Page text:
Jan’s fourth-grade son, Natie, recently informed her that 450,000 people died during the Revolutionary War. He is working through a stack of informational texts about African-American patriots during the Revolutionary War and is brimming with facts. While he is full of information that he technically comprehends, he doesn’t seem to understand much of it.
Jan told her husband that they should get him the book How Much is a Million? so that Natie could get a sense of just how many people died during the Revolutionary War. Her husband wisely suggested instead that they get him a book that offers a narrative account of one family’s loss of a son, father, or brother. While Natie may not have a sense of how many 450,000 really is, the fact that he doesn’t have a sense of what one loss is in this context is more at issue. He could write a good report, but his learning is shallow. After reading and acquiring so much discrete information about the Revolutionary War, however, he is poised to comprehend a story of the war in deep ways. Narrative (including literary and informational) offers Natie new opportunities to make connections between the texts he is reading. The reciprocal can be true as well. Reading stories about historical events or scientific concepts can arouse interest in gathering more information, such as our reading of Annie Dillard’s essay on Arctic explorers, which prompted yesterday’s post.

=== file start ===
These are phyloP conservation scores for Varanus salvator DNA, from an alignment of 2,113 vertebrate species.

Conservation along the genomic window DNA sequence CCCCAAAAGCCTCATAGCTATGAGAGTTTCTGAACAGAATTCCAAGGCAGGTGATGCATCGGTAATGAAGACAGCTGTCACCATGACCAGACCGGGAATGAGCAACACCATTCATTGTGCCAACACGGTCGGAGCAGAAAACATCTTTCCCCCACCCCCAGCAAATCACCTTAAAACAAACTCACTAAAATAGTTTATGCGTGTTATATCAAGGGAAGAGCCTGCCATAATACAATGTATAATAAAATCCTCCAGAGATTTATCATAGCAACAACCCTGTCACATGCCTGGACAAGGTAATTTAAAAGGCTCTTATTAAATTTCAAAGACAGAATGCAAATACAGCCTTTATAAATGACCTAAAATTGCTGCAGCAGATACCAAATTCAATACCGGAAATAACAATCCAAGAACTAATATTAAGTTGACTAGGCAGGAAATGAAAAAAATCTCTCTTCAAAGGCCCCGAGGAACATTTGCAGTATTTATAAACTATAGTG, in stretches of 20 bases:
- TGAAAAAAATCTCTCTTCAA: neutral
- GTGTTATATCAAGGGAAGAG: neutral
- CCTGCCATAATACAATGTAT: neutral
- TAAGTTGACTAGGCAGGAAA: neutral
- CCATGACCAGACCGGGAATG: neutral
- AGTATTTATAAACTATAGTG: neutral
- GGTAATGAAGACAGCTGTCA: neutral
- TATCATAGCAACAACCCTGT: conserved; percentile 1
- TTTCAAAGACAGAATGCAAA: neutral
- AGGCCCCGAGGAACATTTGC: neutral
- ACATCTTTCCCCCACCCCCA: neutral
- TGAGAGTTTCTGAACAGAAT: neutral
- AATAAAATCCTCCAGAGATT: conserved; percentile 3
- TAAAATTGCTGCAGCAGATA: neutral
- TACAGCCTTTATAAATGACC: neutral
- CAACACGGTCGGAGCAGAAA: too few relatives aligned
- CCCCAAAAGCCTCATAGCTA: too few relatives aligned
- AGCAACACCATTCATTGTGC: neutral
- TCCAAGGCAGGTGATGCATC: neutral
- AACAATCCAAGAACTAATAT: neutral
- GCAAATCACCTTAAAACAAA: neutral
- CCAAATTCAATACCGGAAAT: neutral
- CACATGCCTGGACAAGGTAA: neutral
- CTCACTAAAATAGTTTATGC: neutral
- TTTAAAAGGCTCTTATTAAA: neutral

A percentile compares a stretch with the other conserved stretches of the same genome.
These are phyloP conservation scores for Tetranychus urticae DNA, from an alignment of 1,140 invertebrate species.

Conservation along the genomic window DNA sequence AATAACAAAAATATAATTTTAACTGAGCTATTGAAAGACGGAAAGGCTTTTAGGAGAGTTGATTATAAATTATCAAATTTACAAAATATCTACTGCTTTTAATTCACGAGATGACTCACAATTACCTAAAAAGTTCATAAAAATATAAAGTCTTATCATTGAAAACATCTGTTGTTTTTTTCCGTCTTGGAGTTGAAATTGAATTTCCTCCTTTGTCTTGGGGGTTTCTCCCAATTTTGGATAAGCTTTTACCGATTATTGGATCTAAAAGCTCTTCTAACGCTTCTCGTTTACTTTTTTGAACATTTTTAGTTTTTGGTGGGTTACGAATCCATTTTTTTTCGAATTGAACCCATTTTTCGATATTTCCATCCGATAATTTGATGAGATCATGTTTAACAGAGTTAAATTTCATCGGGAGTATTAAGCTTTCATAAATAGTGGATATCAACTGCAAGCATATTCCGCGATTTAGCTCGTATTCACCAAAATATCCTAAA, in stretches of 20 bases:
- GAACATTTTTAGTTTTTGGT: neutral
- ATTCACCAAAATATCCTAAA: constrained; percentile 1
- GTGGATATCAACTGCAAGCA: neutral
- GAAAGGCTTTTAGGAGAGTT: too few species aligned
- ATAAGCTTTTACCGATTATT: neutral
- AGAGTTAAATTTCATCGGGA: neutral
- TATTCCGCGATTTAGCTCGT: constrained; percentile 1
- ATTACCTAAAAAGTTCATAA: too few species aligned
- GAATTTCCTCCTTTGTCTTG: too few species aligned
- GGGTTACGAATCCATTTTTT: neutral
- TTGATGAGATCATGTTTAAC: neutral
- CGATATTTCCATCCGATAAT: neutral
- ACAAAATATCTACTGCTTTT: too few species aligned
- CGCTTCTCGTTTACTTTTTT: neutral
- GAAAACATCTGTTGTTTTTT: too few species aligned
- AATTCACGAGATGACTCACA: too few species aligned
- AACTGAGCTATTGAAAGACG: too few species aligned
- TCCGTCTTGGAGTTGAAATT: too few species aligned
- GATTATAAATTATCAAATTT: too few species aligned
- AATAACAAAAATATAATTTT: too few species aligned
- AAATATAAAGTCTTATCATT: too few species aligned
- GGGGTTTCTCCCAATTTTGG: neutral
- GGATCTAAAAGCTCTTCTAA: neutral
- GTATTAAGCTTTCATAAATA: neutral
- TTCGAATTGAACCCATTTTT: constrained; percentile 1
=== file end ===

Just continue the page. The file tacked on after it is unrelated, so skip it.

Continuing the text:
Narrative has long been a staple of elementary classroom instruction. It is the backbone of the fiction reading in classrooms and the favored structure for non-fiction text reading. Over the last ten years, however, there has been increasing instructional attention dedicated to reading and writing informational text, which is largely texts that explain concepts, teach information explicitly, or detail procedures. With its focus on “college and career readiness,” the CCSS formalizes informational/literary instructional variety and requires a 50/50 split in elementary schools, and we don’t think this is a bad idea.
For schools that were already thinking deeply about informational texts, a common strategy is to engage in a genre study and immerse students in a single type of text in order to study its features and practice writing in that genre. While there are substantive benefits to going deep with a particular genre, we also suggest a more integrated option: Reading informational and narrative texts about a single topic.
Pairing informational and narrative text is not a new idea, but reading the informational text in order to intentionally build understanding of the narrative text, or vice versa, is a bit of a spin-off on an older idea. We have been experimenting with this method of piggybacking informational and narrative text, and student response has been powerful.
For example, you might engage students in a shared reading of a passage from We’ve Got a Job: The 1963 Birmingham Children’s March and and then discuss with them possible reasons this historic event is overlooked. Then you might read aloud the picture book Sit-in by Andrea Davis Pinkney. Or you might engage students in a shared reading of this text presenting scientific information about flies before reading aloud the short story “Licked” from Covered With Nails and Other Stories that Will Shock Your Socks Off by Paul Jennings. It is hilarious, and doubly so if you read the scientific information first! (Note: The full story is in On the Same Page: Shared Reading Beyond the Primary Grades by Janet Allen, which is where we discovered it.)